Washington -- Rep. John Conyers' campaign committee spent nearly $46,000 on travel and transportation during the first three months of 2009, a figure far higher than his colleagues among senior members of Congress.
The campaign also bought $14,000 worth of Super Bowl tickets for the veteran lawmaker and campaign donors.
Conyers' campaign says every item was a legitimate campaign expense. A Conyers campaign spokesman, who spoke on condition of anonymity, said each dollar was related to campaign requirements.
But the level of spending on travel -- nearly double the next-highest figure among more than 60 senior members of Congress -- raises questions about whether the Detroit Democrat, chairman of the House Judiciary Committee, is mixing campaign business and personal affairs.
"To take money I presume was given in the name of winning future elections and converting it into entertainment and these lavish items, that issue needs to be raised," said Rich Robinson, director of the Michigan Campaign Finance Network.
Another Michigan congressman, Midland Republican Dave Camp, also had significantly above-average travel spending.
Conyers' disclosure of campaign fundraising and spending for the first three months of 2009 shows spending on plane tickets, hotels and limousine services in Detroit; Washington, D.C.; Tampa, Fla., and Los Angeles.
That figure is nearly double the next highest figure among a group of more than 60 lawmakers, including House leaders of both parties, committee chairmen and ranking Republicans and Michigan members of the House. Rep. Bennie Thompson, D-Miss., the House Homeland Security Committee chairman, spent about $23,000 during the same period.
Camp ranked fifth, spending about $14,000 on travel in the first quarter. Campaign spokesman Sage Eastman attributed that to the size of Camp's district -- the second-largest in the state and in the top 25 percent of all districts nationwide -- and his recent elevation to the role of top Republican on the House Ways and Means Committee.
$14,000 Super Bowl trip
In addition to travel, Conyers paid about $14,000 for tickets to this year's Super Bowl XLIII in Tampa. A campaign spokesman said Conyers held a fundraiser there and paid for tickets for some donors. The payments were to television networks ESPN, CBS and Fox, two ticket brokers and the pro football players union. Face value of the tickets to the Feb. 1 game was $800 or $1,000, depending on the seat.
The expense of the trip may have been even higher. The campaign reported a debt of $8,500 to DirecTV, the NFL's satellite TV broadcaster, for "event tickets, travel, lodging," though it was unclear if the debt was related to the Super Bowl.
Conyers, first elected to Congress in 1964, is the second-longest serving member of the House, trailing only fellow Michigan Democrat John Dingell. He is widely admired by liberals as a champion of civil rights and as one of the toughest critics of the Bush administration. A founding member of the Congressional Black Caucus, he's one of the most prominent African-American politicians of the past half-century.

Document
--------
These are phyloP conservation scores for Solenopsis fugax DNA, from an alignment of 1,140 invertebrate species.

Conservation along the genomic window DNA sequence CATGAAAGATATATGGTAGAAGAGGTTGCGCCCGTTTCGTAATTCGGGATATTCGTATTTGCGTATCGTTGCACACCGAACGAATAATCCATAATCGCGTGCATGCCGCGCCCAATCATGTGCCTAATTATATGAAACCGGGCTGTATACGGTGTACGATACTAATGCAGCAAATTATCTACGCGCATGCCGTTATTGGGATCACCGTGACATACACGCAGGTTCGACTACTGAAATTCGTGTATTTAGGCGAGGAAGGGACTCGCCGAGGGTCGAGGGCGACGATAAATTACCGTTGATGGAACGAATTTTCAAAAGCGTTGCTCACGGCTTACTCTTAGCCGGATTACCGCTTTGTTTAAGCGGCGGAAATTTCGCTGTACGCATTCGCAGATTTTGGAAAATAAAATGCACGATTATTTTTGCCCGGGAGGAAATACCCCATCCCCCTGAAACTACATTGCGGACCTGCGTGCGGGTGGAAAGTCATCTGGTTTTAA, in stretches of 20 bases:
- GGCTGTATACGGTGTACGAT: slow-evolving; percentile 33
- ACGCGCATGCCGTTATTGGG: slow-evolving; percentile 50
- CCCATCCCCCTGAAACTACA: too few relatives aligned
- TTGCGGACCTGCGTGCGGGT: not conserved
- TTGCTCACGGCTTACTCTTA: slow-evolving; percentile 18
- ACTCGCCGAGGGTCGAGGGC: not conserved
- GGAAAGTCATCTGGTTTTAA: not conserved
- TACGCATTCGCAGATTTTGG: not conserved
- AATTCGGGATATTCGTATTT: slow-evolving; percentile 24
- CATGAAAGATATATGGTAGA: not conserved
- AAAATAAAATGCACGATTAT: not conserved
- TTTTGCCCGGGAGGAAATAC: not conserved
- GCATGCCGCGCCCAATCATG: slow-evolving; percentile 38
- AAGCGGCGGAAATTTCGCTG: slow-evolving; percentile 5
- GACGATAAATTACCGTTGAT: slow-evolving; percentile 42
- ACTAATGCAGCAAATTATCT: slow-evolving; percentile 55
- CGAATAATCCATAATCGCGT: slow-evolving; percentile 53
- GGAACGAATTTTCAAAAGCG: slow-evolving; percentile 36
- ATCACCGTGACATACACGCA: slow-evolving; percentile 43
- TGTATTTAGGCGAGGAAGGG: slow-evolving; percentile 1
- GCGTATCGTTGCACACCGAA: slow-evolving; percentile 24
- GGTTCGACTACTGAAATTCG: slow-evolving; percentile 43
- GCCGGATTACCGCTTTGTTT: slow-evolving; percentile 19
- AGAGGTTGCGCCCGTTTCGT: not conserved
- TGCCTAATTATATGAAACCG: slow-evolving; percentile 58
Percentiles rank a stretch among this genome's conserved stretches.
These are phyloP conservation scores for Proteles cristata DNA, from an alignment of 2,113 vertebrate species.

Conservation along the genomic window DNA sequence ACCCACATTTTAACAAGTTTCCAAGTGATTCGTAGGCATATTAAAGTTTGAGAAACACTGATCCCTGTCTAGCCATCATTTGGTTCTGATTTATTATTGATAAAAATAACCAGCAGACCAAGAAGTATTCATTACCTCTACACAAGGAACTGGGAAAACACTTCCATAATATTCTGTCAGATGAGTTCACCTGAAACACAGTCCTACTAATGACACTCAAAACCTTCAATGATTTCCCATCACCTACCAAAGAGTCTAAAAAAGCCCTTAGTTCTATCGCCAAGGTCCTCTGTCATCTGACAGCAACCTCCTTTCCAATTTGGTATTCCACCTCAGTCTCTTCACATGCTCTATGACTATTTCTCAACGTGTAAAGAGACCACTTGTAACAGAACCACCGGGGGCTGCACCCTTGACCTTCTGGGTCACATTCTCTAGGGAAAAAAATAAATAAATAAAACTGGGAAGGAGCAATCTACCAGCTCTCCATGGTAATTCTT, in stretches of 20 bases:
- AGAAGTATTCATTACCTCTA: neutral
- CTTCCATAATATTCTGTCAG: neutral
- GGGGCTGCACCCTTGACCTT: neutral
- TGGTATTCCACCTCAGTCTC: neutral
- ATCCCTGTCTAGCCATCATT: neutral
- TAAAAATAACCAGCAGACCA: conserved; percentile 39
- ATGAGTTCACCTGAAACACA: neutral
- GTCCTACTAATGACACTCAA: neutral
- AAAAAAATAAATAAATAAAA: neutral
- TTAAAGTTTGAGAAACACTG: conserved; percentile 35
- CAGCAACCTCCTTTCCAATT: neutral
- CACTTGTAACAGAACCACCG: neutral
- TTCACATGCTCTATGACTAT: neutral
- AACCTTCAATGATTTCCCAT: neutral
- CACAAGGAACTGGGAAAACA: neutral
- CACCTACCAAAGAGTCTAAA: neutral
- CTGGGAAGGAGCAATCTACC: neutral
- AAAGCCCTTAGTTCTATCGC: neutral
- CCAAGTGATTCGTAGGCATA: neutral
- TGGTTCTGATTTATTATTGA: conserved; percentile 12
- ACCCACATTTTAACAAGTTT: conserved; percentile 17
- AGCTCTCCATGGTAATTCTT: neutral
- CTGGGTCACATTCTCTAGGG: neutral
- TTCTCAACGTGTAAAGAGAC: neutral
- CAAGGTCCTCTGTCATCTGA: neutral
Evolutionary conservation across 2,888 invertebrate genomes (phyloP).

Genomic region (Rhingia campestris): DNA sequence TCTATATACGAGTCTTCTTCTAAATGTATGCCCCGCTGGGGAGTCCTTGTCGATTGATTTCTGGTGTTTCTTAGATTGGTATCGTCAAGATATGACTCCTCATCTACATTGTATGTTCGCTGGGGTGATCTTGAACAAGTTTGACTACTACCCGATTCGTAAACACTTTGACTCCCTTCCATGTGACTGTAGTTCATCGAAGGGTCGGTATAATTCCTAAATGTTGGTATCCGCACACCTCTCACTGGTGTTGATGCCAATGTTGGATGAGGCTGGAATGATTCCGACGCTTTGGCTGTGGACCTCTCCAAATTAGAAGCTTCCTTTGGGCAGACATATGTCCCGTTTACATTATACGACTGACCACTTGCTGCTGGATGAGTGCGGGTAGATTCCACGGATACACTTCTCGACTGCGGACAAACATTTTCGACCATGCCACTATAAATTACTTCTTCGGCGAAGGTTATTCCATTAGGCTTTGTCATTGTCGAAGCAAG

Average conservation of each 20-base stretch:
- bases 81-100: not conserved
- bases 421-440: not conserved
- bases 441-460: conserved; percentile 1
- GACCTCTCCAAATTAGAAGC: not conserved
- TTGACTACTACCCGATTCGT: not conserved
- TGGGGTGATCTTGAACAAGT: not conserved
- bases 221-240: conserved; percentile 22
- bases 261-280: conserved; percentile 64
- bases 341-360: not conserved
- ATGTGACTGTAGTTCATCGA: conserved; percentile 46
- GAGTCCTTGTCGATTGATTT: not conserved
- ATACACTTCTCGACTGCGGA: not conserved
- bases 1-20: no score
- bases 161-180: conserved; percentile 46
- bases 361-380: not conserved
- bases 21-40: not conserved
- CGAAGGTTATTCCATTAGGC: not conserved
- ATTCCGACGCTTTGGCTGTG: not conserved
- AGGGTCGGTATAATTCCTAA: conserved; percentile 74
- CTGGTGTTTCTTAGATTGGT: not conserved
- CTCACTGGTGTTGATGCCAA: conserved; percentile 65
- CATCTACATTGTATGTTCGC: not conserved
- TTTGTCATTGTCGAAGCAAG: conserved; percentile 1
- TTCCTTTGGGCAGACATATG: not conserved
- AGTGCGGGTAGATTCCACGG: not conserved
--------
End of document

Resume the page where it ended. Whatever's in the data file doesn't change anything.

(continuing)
While campaign finance experts said they were troubled by the spending there is no proof of wrongdoing in Conyers' first-quarter campaign statement filed with the Federal Election Commission; in fact, FEC rules give lawmakers wide latitude in how the spend their donors' money.
Campaigns can spend money for campaign-related trips by the candidate, his or her staff, and spouses and dependent children. Campaign money also can pay for travel related to a candidate's role as a federal officeholder; for instance, a past FEC ruling allows campaigns to pay for travel to and from Washington for a member's spouse and children.
The rules bar spending on personal travel, such as vacations, or for expenses that a candidate would incur even if not an officeholder, such as groceries and household utilities.
$13,000 on limo service
The campaign spokesman attributed the travel spending to Conyers' prominence. As a national figure, the spokesman said, Conyers travels widely around the country, holding fundraisers and developing campaign contacts.
More than $13,000 of the travel expenses went to a Baltimore limousine company. The spokesman said the payments for private car service during the inauguration came at a time when such services in the Washington, D.C., area were more expensively priced.
The Super Bowl trip raised the biggest questions with campaign finance watchdogs.
"That's something people might be inclined to see as personal use in the guise of official duties," said Sheila Krumholz, executive director of the Center for Responsive Politics, which tracks money and influence in government. Krumholz said the Super Bowl trip and Conyers' overall level of spending merit scrutiny from constituents, who should decide whether the spending represents unwarranted perks or legitimate use of campaign money.
The Conyers spokesman said the campaign held a fundraiser in Tampa and paid for Conyers and a group of donors to attend the game. The FEC report does not reveal which donors attended the fundraiser or received tickets, but Conyers collected $22,000 in donations in the two weeks surrounding the Feb. 1 game -- exceeding the roughly $14,000 spent on game tickets.
Conyers has faced questions in the past from the House Ethics Committee over complaints by staffers that they were directed to do campaign work or perform personal chores for Conyers, including babysitting. In December 2006, Conyers admitted to "a lack of clarity" in assigning office staffers and agreed to bar any from performing campaign work unless they were on leave from the House.
The bottom line
Conyers campaign ended the third quarter having spent more money than it raised:
Cash on hand at the end of the quarter: $61,970.71
Source: Campaign finance reports filed with the Federal Election Commission